There is just no place like home according to the timeless saying. For Mancunians, HOME is also a fantastic cultural hub for the arts. There is always something on, be it theatre, film, exhibitions or Q&As (plus great cake at their coffee shop).
One fantastic exhibition that started at the beginning of the year was the MANCHESTER OPEN 2020. It has exhibited over 500 pieces of artwork created by the residents of Greater Manchester. What's brilliant is the fact that not everyone who participated would class themselves as an artist... Hello, is that you Van Gogh? Many pieces were put together by normal people who have a creative side and wanted to share it with the community. HOME gave them a place to do this. The different levels and depth of art, from potting and collage to watercolour and printing, were unimaginable - it just didn't seem to end. There were some pieces which seemed to take direct influence from Manchester echoing the sex shops on Tibbs Street and of course, the worker bee. I had several favourites including a diary about mermaids. There were scrapbooking elements of mermaid fancy dress costumes mixed with mythical drawings and poems. It's the little things like that, that makes you realise everyone truly is on a different wavelength (all the more magical to bear witness to, I'd say). One of the more peculiar works was an empty Mullers corner yoghurt carton which had been recreated into a teeny beach, crabs and all! All the artwork was up for sale at the end of the exhibition which I thought was a nice touch as this gives back to the community and spreads a little bit of joy to the individual at the same time.
Usually, I'd plug HOME right now telling you that the exhibition is running until 29th March, however, due to the government's recent advice to practise social distancing and self-isolation, HOME's doors may already be closed. In that case, as a sign of support, why not donate to the museum for the time being? and check out future free exhibitions once we're all in a better position to enjoy publicly displayed art. I'd recommend that you read this short yet informative article from TIME magazine about how we can all continue to enrich our lives with art during these darker solitary times.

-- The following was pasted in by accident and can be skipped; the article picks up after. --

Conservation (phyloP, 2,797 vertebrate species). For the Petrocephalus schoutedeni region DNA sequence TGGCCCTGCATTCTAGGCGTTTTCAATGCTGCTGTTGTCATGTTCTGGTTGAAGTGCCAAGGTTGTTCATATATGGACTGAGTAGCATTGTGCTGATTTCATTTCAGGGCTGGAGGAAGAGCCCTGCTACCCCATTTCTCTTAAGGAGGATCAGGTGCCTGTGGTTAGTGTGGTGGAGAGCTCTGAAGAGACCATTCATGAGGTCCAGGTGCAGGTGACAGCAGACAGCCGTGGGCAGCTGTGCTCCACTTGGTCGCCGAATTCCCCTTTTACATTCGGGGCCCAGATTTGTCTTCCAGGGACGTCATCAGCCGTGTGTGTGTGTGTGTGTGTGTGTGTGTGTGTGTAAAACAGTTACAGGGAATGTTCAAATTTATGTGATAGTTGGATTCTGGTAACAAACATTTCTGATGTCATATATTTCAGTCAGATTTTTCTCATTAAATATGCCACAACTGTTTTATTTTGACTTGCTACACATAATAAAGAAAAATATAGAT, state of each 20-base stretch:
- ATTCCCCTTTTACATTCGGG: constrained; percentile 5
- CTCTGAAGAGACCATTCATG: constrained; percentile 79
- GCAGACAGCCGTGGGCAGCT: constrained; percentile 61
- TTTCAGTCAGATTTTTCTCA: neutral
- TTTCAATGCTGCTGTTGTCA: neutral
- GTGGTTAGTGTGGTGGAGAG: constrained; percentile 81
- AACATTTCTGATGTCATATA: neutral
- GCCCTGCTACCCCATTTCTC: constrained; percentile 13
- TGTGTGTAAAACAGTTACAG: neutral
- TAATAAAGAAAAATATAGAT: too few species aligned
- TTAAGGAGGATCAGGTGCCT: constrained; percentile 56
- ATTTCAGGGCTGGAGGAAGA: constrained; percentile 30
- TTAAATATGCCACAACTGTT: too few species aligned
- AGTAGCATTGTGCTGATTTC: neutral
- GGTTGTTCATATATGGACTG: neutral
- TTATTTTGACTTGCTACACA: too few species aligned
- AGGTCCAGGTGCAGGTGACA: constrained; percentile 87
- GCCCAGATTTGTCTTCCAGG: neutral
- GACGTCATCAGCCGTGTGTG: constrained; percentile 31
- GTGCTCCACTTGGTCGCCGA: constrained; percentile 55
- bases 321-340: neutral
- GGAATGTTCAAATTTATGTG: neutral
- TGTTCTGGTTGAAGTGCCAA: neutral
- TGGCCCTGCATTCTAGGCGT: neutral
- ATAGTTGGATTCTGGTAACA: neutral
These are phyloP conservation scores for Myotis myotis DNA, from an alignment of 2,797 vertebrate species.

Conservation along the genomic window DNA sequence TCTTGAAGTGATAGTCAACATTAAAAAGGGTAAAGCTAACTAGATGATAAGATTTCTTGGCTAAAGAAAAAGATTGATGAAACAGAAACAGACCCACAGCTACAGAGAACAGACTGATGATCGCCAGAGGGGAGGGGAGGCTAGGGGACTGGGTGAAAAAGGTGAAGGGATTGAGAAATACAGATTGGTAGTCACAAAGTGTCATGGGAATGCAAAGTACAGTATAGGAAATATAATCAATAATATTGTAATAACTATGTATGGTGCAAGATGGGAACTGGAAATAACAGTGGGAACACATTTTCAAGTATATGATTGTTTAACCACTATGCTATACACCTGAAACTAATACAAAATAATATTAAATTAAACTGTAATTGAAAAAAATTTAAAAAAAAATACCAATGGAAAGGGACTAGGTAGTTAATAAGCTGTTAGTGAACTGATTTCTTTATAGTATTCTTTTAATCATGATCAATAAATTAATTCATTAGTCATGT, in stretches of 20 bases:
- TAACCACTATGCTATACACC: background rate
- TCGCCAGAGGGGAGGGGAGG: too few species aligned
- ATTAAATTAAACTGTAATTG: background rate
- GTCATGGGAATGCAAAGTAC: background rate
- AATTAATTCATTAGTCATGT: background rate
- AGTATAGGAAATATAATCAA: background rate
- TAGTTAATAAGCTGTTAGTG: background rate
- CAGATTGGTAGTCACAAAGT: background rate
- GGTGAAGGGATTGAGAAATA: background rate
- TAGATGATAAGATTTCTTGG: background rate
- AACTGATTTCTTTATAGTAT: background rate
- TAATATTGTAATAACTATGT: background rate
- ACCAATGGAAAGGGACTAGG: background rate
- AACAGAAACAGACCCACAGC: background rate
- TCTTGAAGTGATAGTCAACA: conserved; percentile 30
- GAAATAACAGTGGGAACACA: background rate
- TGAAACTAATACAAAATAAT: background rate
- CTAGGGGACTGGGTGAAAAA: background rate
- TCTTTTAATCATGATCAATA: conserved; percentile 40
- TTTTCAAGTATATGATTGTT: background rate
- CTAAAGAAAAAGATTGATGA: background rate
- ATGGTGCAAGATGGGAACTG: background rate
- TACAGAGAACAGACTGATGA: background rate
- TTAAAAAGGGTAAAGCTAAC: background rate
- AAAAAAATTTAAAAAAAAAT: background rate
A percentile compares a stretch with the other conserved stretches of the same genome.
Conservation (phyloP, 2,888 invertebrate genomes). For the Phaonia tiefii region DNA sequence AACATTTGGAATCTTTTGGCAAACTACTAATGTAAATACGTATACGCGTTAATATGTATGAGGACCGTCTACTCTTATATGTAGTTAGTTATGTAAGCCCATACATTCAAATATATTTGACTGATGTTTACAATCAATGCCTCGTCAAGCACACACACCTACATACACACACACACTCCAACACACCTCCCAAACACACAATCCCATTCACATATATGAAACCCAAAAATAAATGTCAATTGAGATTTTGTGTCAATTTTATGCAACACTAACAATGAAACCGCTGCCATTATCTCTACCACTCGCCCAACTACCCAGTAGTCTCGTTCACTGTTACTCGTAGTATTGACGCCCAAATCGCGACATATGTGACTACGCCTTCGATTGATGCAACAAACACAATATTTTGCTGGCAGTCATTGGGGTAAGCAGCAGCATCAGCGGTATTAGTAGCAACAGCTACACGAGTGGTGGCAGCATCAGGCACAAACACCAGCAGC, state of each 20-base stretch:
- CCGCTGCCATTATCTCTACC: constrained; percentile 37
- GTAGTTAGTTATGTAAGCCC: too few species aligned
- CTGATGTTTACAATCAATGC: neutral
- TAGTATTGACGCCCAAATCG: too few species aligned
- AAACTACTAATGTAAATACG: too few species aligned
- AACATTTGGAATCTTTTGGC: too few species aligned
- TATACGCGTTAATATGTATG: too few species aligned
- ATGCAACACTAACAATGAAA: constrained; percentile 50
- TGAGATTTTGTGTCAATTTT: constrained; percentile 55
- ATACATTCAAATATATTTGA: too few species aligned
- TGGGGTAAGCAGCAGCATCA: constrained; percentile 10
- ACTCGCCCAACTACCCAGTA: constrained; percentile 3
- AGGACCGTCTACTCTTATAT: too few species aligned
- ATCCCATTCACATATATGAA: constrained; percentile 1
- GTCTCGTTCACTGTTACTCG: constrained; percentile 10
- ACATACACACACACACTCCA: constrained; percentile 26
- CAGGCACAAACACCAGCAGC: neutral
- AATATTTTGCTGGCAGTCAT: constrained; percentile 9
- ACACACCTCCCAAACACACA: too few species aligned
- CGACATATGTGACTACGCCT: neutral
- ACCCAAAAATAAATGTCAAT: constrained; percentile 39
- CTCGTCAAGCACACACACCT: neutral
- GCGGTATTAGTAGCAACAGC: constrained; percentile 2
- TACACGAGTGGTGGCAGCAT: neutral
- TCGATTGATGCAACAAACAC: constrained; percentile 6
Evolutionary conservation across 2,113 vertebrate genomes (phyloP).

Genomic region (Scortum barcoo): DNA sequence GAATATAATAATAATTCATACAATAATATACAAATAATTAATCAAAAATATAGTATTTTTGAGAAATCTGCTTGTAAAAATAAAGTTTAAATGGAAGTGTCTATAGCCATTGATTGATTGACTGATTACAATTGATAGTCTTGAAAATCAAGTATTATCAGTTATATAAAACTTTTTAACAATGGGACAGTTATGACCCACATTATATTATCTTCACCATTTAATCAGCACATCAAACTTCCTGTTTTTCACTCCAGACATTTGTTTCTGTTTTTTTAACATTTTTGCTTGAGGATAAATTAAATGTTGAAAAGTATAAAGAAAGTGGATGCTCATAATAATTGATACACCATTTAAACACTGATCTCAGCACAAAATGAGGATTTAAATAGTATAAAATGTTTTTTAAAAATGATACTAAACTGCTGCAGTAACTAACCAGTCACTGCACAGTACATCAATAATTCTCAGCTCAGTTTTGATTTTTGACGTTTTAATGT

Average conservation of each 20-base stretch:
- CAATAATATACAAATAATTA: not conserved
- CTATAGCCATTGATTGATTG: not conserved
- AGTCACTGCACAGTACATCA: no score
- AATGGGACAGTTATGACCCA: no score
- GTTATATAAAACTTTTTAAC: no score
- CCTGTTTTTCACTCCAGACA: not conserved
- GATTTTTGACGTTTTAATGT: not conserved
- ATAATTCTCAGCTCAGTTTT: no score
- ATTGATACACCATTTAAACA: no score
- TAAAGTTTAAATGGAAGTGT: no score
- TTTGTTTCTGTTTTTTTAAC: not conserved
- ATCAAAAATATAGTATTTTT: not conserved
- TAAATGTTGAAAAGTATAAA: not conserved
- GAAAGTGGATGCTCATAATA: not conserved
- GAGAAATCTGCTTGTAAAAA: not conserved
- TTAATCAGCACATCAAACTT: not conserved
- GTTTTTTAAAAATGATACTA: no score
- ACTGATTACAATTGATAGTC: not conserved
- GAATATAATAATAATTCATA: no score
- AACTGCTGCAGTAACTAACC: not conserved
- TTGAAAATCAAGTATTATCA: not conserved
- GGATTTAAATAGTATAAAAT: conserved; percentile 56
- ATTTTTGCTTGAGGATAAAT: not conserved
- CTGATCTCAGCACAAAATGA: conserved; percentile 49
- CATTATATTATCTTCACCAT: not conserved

Art by Phlegm
Walking Tour Spotlight: STREET ART: THE MODERN HISTORY OF THE NORTHERN QUARTER
Described as informal but informative ‘anti-tours’, the Skyliner offers a snapshot of Manchester from a completely different perspective to those who seek it. I'm a sucker for a walking tour and would rate it 9/10. A must-do when in Manchester. There are several routes with various focuses to choose from so there is plenty of chances to learn even more about such a vibrant city.
From the get-go, founder Hayley Flynn made it clear that art will always be hidden in plain sight, especially in Manchester. Street art is designed to be subtle, to make you look UP! and to take in more than what meets the eye. For example, down John Street, you'll find small statues of exotic birds perched on a railing. Go onto Google Maps and take a look for yourself... would you have noticed those pesky black toucans if you were walking down the street? I certainly didn't until it was pointed out to me. It makes you wonder what else you miss when sightseeing in a brand new place or even along your daily commute... Again if we look at the image above, this extraordinary piece was produced by Sheffield based street artist Phlegm. Located on the edge of the Northern Quarter by a building site, many may never get the chance to come across such
an intricate design. Interestingly, it's said to be a comment about sustainability. If we could encapsulate our world in a bottle, do you think we'd live harmoniously?
The best thing about these sorts of walking tours is you can get in the know (on that insider information vibe). Apparently Manchester has its own Banksy, going by the truly inspired name of Manksy. Their style is different from Bristol's finest but easily recognisable. Hayley believes this artist may be female despite maintaining anonymity, due to the defiant feminist influence that pours through the streets of Manchester. However, this is something we will probably never find out nor need to know, just as long as they keep producing enigmatic street art. Imagine! being a tourist in your own country finding out information like that.Art source
Hi, I'm Poppy
Feminism, creativity, exploring the world & having a good time are really important to me. If you liked the above, why not subscribe to my newsletter? This is just the beginning.